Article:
Israel To Start COVID-19 Vaccinations On December 27
Israel will start Covid-19 vaccinations from December 27, Prime Minister Benjamin Netanyahu said on Wednesday, as the country received its first batch of Pfizer’s coronavirus vaccine.
Netanyahu, who was on hand as an air freighter carrying the vaccines landed at Ben Gurion airport, near Tel Aviv, vowed to be the first Israeli to get the jab.
The shipment was the first of eight million doses Israel ordered from pharmaceutical giant Pfizer and its partner BioNTech.
“This is a great celebration for Israel,” Netanyahu said as a fork-lift truck started unloading the cargo.
“The first vaccinations will be given on December 27,” he said later, noting the public health service would be capable of administering 60,000 inoculations a day.
“Tomorrow another shipment is arriving, a much larger one,” Netanyahu said.
“I’m asking that every Israeli citizen be vaccinated, and to do so, requested to set an example and be the first person being vaccinated in Israel,” he added, without saying when.
It came ahead of Hanukkah, the Jewish Festival of Lights, which begins on Thursday.
“We’ve brought great light to Israel,” he said.
The Pfizer vaccine has yet to receive the necessary regulatory approvals for use in Israel, but Netanyahu said he would be meeting with the health minister and heads of the public health system on Thursday to prepare “the massive national undertaking” of vaccinations.
The results of third-phase clinical trials showed the vaccine was 90 percent effective in preventing Covid-19 symptoms and did not produce adverse side effects among thousands of volunteers.
Britain started inoculating its citizens with the same vaccine on Tuesday.
Israel has also contracted to buy six million Covid-19 vaccine doses from US biotech firm Moderna which are expected to be delivered in 2021, giving a total of 14 million shots for its populaton of nine million.
Both medications require two doses to be administered for optimal protection.
The Pfizer vaccine needs to be stored at the ultra-low temperature of -70 degrees Celsius (-94 Fahrenheit), posing handling and storage challenges.
‘End to the Plague’
Speaking at the airport, Netanyahu praised “our amazing logistical storage centre, which is a few minutes from here, with refrigeration and the highest medical standards in the world”.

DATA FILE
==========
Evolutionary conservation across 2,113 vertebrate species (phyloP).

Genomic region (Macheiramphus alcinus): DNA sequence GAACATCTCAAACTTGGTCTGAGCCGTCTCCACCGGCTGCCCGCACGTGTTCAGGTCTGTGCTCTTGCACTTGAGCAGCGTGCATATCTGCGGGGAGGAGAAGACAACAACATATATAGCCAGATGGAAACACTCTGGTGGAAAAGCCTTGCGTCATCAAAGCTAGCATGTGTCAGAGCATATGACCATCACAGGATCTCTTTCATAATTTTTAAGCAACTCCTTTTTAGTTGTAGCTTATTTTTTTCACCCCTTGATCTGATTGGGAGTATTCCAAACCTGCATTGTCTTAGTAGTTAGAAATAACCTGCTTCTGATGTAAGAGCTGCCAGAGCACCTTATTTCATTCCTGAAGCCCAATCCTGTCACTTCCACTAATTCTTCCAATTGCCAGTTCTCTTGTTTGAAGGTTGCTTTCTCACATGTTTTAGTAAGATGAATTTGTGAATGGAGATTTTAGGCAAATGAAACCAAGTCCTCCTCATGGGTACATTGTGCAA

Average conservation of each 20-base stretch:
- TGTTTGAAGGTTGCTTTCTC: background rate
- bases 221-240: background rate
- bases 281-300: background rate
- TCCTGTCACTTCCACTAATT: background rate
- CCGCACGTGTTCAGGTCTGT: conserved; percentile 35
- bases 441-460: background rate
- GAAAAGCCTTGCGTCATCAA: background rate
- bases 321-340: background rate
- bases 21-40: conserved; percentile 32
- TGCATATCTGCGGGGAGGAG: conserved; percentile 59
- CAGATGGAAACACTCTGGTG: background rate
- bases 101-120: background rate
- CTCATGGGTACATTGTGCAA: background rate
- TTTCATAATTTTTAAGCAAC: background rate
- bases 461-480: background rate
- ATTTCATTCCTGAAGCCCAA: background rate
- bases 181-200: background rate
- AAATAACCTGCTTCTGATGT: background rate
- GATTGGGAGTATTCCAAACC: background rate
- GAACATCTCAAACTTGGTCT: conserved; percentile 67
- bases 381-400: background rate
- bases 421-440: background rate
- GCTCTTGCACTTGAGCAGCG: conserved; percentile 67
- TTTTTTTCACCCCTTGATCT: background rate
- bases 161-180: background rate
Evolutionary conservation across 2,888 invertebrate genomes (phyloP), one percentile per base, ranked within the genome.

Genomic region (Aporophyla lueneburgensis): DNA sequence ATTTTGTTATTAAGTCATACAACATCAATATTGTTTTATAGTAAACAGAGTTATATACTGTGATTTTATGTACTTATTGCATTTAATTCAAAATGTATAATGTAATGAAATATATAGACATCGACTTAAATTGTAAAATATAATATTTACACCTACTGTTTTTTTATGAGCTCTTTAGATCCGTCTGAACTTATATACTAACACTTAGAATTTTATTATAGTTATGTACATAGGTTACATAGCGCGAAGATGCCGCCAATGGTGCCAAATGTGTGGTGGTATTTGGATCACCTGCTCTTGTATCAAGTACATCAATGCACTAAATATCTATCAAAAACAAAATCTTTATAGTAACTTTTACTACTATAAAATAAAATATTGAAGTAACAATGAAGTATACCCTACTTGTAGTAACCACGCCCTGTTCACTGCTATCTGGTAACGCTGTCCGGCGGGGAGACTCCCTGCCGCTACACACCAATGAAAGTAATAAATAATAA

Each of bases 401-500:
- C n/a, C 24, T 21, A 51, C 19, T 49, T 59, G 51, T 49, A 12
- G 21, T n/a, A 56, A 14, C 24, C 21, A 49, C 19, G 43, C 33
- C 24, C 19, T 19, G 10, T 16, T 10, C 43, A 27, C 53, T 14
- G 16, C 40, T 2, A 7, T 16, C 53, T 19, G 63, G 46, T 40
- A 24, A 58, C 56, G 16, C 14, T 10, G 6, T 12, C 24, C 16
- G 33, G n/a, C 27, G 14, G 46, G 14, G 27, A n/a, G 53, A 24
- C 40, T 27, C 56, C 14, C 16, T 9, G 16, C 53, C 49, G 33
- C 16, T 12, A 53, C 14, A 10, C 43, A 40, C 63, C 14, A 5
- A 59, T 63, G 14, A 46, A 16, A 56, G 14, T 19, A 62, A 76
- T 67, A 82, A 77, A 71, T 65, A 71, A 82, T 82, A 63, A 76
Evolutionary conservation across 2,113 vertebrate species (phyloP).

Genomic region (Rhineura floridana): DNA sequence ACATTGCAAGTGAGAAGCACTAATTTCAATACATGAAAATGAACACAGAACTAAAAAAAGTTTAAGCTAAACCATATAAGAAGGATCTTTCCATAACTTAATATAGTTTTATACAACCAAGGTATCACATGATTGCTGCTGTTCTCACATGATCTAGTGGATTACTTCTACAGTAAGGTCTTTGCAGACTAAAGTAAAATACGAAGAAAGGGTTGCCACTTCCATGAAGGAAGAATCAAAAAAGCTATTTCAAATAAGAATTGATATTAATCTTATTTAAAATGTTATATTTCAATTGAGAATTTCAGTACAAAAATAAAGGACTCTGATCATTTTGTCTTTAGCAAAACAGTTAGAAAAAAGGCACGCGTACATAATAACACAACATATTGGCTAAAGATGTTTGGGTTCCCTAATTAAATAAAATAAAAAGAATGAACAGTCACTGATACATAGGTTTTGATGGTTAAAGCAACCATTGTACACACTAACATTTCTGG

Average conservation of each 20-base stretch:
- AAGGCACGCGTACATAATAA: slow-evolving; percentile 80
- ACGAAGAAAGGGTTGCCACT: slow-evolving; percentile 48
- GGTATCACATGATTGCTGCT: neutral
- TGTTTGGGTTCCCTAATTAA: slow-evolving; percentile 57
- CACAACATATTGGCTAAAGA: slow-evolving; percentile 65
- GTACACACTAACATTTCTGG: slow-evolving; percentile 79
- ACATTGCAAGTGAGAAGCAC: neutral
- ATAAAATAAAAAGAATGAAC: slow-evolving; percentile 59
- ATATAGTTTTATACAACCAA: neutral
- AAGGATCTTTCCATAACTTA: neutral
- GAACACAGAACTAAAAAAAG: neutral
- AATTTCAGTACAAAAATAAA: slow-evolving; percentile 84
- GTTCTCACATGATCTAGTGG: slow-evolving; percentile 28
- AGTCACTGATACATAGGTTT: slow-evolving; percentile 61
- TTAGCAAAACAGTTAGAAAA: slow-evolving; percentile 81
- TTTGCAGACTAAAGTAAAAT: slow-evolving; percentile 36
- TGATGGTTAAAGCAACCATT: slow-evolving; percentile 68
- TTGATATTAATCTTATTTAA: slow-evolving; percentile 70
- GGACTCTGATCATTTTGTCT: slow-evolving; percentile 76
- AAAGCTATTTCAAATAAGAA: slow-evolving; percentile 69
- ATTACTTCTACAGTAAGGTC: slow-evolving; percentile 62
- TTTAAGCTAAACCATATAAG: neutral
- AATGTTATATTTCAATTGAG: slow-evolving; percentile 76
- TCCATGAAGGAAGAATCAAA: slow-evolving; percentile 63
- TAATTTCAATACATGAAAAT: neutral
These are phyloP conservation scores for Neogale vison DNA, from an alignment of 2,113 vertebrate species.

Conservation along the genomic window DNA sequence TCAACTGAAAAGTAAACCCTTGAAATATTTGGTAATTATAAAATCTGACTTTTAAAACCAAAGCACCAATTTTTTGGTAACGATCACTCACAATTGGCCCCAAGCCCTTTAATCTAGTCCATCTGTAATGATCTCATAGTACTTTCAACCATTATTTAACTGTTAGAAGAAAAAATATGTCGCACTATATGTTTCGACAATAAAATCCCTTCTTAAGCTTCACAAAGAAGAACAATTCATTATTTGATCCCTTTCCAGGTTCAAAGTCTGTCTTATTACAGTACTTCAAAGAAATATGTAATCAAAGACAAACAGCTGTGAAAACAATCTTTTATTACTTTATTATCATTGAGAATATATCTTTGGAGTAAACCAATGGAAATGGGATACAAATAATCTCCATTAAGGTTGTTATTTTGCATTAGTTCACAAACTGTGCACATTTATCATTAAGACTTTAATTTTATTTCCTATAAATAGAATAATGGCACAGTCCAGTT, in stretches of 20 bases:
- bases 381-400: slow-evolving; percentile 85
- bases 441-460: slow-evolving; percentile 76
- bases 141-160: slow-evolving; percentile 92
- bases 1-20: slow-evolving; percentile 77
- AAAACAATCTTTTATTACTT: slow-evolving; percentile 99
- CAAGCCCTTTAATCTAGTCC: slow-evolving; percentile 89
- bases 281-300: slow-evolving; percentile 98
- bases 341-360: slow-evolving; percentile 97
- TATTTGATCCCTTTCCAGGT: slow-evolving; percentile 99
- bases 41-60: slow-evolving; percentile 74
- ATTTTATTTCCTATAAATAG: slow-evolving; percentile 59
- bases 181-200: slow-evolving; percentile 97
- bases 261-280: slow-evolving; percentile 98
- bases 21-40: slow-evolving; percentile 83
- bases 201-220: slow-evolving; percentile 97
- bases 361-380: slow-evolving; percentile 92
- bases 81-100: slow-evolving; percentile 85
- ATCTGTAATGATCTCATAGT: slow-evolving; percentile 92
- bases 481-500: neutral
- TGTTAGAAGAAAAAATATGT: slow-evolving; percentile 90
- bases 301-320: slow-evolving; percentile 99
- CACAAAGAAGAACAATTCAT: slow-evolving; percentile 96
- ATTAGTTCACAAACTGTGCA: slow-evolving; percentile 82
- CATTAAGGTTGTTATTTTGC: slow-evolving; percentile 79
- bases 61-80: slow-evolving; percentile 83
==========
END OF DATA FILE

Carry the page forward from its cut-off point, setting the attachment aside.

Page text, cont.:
Israel imposed a second nationwide lockdown in September, when the country had one of the world’s highest per capita infection rates.
Restrictions have since been gradually eased in the country but infection rates are again on the rise.
The virus has infected 349,916 Israelis, 2,934 of them fatally, according to Wednesday’s official figures.
While reiterating the need to keep up with “masks, distancing, hygiene and preventing gatherings,” Netanyahu was nonetheless upbeat.
“We’re bringing an end to the plague,” he said in his Wednesday evening address.
On Monday, Netanyahu’s office announced a sweeping night-time curfew but it has so far not received the cabinet approval required for its implementation and no details have been published.
On Wednesday evening, Netanyahu said the government would meeting the next day to finalise the restrictions set to be issued.
“We decided on taking the gatherings expected on the holidays, Hannukah, Christmas and the New Year, and limiting them to save lives,” he said.
Foreign Minister Gabi Ashkenazi meanwhile suggested Israel might provide vaccinations for Palestinians in the occupied West Bank or the Gaza Strip.
“We don’t rule out this opportunity once we will have the amount that we need for our first responders, health community and others, and as far as I know they have already engaged with some of the companies,” he said.
The Palestinian Authority says over 75,500 people have so far been infected with coronavirus in the West Bank and 712 have died.
In the Israeli-blockaded Gaza Strip there have been about 25,500 infections and 155 fatalities.
On Monday, the enclave’s Hamas rulers said Gaza had received 20,000 test kits from the World Health Organization, after warning it could no longer perform testing due to a shortage of equipment.
Facing a surge in cases, Hamas has also announced a lockdown on weekends lasting from December 11 to the end of the month. It also closed schools, universities, kindergartens and mosques.